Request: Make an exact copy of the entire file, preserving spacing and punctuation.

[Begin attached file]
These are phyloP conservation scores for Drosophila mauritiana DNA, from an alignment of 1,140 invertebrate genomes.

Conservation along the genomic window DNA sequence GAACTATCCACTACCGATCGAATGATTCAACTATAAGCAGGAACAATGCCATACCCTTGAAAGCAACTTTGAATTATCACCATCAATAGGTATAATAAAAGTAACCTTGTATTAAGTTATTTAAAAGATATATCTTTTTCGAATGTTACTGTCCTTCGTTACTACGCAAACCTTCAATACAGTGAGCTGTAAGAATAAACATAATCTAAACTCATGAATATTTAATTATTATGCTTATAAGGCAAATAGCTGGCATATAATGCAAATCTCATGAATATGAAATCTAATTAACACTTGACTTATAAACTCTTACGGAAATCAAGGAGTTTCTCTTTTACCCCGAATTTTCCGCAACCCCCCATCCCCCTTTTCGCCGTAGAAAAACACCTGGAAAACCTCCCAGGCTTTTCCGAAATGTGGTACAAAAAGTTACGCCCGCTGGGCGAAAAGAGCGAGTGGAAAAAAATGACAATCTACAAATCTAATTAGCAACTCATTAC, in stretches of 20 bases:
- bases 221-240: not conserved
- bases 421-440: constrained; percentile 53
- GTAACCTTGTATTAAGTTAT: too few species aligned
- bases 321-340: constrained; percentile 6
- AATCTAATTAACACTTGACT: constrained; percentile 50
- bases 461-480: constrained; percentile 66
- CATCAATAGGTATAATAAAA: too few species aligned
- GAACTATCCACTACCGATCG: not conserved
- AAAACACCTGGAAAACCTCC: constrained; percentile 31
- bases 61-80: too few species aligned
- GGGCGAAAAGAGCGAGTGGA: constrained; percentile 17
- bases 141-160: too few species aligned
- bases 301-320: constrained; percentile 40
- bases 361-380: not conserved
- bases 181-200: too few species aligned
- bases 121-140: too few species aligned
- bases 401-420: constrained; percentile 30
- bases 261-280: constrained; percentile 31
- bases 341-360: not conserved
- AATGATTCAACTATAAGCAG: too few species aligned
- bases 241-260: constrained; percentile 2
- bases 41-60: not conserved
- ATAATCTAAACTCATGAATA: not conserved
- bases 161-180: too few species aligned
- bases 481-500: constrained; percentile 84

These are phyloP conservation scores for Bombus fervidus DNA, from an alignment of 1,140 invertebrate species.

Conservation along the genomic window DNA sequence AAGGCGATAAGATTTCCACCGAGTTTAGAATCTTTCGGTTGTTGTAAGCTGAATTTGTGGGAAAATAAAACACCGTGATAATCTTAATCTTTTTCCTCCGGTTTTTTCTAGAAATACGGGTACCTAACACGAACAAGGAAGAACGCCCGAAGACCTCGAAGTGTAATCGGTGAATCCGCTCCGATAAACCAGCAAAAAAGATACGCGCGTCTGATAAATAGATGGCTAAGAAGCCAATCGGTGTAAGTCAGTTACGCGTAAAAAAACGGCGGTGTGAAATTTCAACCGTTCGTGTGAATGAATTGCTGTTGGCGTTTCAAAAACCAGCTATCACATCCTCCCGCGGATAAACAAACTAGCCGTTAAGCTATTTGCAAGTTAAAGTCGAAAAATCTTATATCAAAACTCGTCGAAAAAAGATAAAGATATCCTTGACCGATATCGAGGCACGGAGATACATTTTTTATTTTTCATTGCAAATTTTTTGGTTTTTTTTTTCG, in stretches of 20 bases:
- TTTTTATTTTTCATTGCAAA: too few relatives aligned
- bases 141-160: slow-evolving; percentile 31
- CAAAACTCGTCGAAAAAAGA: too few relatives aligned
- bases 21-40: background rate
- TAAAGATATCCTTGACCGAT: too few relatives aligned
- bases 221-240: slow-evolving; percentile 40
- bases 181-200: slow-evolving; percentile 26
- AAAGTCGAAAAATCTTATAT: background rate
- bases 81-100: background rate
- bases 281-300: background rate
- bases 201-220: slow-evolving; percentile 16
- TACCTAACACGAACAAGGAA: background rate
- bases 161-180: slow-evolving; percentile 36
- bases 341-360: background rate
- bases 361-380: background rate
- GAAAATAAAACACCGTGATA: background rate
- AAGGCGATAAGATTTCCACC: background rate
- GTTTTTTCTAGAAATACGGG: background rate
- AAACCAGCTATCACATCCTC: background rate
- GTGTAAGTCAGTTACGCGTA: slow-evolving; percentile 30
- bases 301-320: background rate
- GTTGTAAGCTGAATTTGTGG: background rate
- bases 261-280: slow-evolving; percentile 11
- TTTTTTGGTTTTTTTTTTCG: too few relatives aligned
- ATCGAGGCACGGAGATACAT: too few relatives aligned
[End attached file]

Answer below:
These are phyloP conservation scores for Drosophila mauritiana DNA, from an alignment of 1,140 invertebrate genomes.

Conservation along the genomic window DNA sequence GAACTATCCACTACCGATCGAATGATTCAACTATAAGCAGGAACAATGCCATACCCTTGAAAGCAACTTTGAATTATCACCATCAATAGGTATAATAAAAGTAACCTTGTATTAAGTTATTTAAAAGATATATCTTTTTCGAATGTTACTGTCCTTCGTTACTACGCAAACCTTCAATACAGTGAGCTGTAAGAATAAACATAATCTAAACTCATGAATATTTAATTATTATGCTTATAAGGCAAATAGCTGGCATATAATGCAAATCTCATGAATATGAAATCTAATTAACACTTGACTTATAAACTCTTACGGAAATCAAGGAGTTTCTCTTTTACCCCGAATTTTCCGCAACCCCCCATCCCCCTTTTCGCCGTAGAAAAACACCTGGAAAACCTCCCAGGCTTTTCCGAAATGTGGTACAAAAAGTTACGCCCGCTGGGCGAAAAGAGCGAGTGGAAAAAAATGACAATCTACAAATCTAATTAGCAACTCATTAC, in stretches of 20 bases:
- bases 221-240: not conserved
- bases 421-440: constrained; percentile 53
- GTAACCTTGTATTAAGTTAT: too few species aligned
- bases 321-340: constrained; percentile 6
- AATCTAATTAACACTTGACT: constrained; percentile 50
- bases 461-480: constrained; percentile 66
- CATCAATAGGTATAATAAAA: too few species aligned
- GAACTATCCACTACCGATCG: not conserved
- AAAACACCTGGAAAACCTCC: constrained; percentile 31
- bases 61-80: too few species aligned
- GGGCGAAAAGAGCGAGTGGA: constrained; percentile 17
- bases 141-160: too few species aligned
- bases 301-320: constrained; percentile 40
- bases 361-380: not conserved
- bases 181-200: too few species aligned
- bases 121-140: too few species aligned
- bases 401-420: constrained; percentile 30
- bases 261-280: constrained; percentile 31
- bases 341-360: not conserved
- AATGATTCAACTATAAGCAG: too few species aligned
- bases 241-260: constrained; percentile 2
- bases 41-60: not conserved
- ATAATCTAAACTCATGAATA: not conserved
- bases 161-180: too few species aligned
- bases 481-500: constrained; percentile 84

These are phyloP conservation scores for Bombus fervidus DNA, from an alignment of 1,140 invertebrate species.

Conservation along the genomic window DNA sequence AAGGCGATAAGATTTCCACCGAGTTTAGAATCTTTCGGTTGTTGTAAGCTGAATTTGTGGGAAAATAAAACACCGTGATAATCTTAATCTTTTTCCTCCGGTTTTTTCTAGAAATACGGGTACCTAACACGAACAAGGAAGAACGCCCGAAGACCTCGAAGTGTAATCGGTGAATCCGCTCCGATAAACCAGCAAAAAAGATACGCGCGTCTGATAAATAGATGGCTAAGAAGCCAATCGGTGTAAGTCAGTTACGCGTAAAAAAACGGCGGTGTGAAATTTCAACCGTTCGTGTGAATGAATTGCTGTTGGCGTTTCAAAAACCAGCTATCACATCCTCCCGCGGATAAACAAACTAGCCGTTAAGCTATTTGCAAGTTAAAGTCGAAAAATCTTATATCAAAACTCGTCGAAAAAAGATAAAGATATCCTTGACCGATATCGAGGCACGGAGATACATTTTTTATTTTTCATTGCAAATTTTTTGGTTTTTTTTTTCG, in stretches of 20 bases:
- TTTTTATTTTTCATTGCAAA: too few relatives aligned
- bases 141-160: slow-evolving; percentile 31
- CAAAACTCGTCGAAAAAAGA: too few relatives aligned
- bases 21-40: background rate
- TAAAGATATCCTTGACCGAT: too few relatives aligned
- bases 221-240: slow-evolving; percentile 40
- bases 181-200: slow-evolving; percentile 26
- AAAGTCGAAAAATCTTATAT: background rate
- bases 81-100: background rate
- bases 281-300: background rate
- bases 201-220: slow-evolving; percentile 16
- TACCTAACACGAACAAGGAA: background rate
- bases 161-180: slow-evolving; percentile 36
- bases 341-360: background rate
- bases 361-380: background rate
- GAAAATAAAACACCGTGATA: background rate
- AAGGCGATAAGATTTCCACC: background rate
- GTTTTTTCTAGAAATACGGG: background rate
- AAACCAGCTATCACATCCTC: background rate
- GTGTAAGTCAGTTACGCGTA: slow-evolving; percentile 30
- bases 301-320: background rate
- GTTGTAAGCTGAATTTGTGG: background rate
- bases 261-280: slow-evolving; percentile 11
- TTTTTTGGTTTTTTTTTTCG: too few relatives aligned
- ATCGAGGCACGGAGATACAT: too few relatives aligned